It all begins with an idea, often dressed up as a New Year’s resolution: I want to eat more healthily, exercise regularly, or write a book. More often than not, those plans remain pipe dreams.
What makes it so difficult for us to convert an idea into action, and how can we turn a one-off action into a sustainable habit?
Any new activity may feel, at first, physically and psychologically uncomfortable. Naturally, our bodies try to avoid pain and seek pleasure, so that we experience resistance to any activity that doesn’t feel immediately gratifying.
However, if we allow ourselves time to embody that experience, we may surprise ourselves.
The concept of embodiment (or embodied cognition) comes from psychology and means that all our experiences register on several different levels: in the body, the brain, and the mind. Our experiences are inevitably situated in the context of the environment we perceive around us, and actions through the senses and the motor system of the body. So, to incorporate a new habit on a deeper level it can be helpful to notice how the new activity makes us feel (physically and emotionally), and how we respond to the specific environment in which the activity takes place.
For example, let’s take this blog post. As I began writing, I experienced an initial resistance. I stopped. I began again a couple of days later, and again stopped prematurely. When I eventually managed to overcome my initial discomfort, I began to experience the writing as something quite pleasurable and rewarding.
Why such a change? Because, I argue, I allowed myself to engage with the task on both mental and bodily levels. Let me explain…
Writing requires, on the bodily level, prolonged sitting in one spot, i.e., relative physical stillness. Thus, bringing my attention to how I sit, and choosing a comfortable and quiet place allowed me to engage more with my experience.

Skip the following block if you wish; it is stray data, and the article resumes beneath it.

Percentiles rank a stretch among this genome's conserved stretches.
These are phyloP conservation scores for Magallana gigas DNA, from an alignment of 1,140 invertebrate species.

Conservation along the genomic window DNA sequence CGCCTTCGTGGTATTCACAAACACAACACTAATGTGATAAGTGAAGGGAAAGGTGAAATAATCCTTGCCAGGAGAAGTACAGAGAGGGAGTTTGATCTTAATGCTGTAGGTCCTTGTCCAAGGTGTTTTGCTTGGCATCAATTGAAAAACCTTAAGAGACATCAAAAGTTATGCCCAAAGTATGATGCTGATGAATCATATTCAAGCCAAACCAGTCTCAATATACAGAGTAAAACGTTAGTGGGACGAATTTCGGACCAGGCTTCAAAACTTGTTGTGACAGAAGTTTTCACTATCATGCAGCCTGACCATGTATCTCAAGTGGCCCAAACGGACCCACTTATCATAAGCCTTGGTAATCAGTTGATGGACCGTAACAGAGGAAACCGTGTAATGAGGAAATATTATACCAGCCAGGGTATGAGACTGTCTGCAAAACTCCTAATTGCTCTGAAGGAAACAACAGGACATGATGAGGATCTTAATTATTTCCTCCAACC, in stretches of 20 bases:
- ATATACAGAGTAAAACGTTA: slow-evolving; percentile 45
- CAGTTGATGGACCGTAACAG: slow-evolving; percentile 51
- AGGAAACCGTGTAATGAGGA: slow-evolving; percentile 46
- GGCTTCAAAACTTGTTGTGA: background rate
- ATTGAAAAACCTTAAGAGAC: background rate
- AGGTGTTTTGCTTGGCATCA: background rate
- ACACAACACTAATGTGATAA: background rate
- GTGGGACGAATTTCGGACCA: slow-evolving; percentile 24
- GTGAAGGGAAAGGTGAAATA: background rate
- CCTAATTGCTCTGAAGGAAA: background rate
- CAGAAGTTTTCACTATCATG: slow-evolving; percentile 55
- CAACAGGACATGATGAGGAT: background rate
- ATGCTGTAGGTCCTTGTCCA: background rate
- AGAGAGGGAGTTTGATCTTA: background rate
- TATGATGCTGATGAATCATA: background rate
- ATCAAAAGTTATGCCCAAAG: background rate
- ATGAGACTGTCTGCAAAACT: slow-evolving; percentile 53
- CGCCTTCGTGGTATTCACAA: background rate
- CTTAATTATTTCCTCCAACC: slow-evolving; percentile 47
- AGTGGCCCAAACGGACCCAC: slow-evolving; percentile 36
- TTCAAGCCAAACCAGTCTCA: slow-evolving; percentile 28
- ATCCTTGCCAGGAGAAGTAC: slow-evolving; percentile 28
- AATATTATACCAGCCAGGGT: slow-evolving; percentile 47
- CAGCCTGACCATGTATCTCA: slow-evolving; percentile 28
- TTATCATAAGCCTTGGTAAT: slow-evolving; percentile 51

To get through the first paragraph, I needed to concentrate, which involved the effort and application of my brain in such a way to facilitate single-minded concentration: I needed to create ‘space’ in my mind, free of distracting thoughts such as, e.g., what’s for dinner, which in turn enabled creative processes.
If we could attend to the small components that make up our chosen activity, we might be able to pinpoint the obstacle(s) interfering with our goal to keep it up. Developing awareness of our surroundings, our bodily reactions, and our thoughts and feelings in association with the task may help us adapt ourselves to that new experience. In my case, the obstacle to my writing practice was lack of focus, fed by my persistent thoughts of attending to other things. Following this realisation, I was able to dedicate a special time slot to writing this blog, which subsequently helped my focus. Had I not attended to my feelings, they would have remained undetected by my conscious mind, and stay unresolved, leaving the obstacle in place.
Ask yourself questions such as:
What else could we do to maintain our new practice long enough to embody it and turn it into a habit?
We can all relate to the times we decided to take up a new routine in the New Year, such as going to the gym, or yoga practice. We often start strong, but find ourselves dropping out around February. Feeling like a failure usually follows. And that feeling further inhibits our subsequent efforts to re-establish a healthy routine. There are certain things that have worked for me, and although we are all different, you might find some of the points below helpful to establishing a new routine:
Finally, listen to the wisdom of Buddha: “There are only two mistakes one can make along the road to truth; not going all the way, and not starting.”
Starting a new practice takes conscious effort to engage with the process on bodily and mental levels. Once this is achieved, the activity is incorporated into our body and mind, and the chances are high that it will transform into a natural and effortless habit.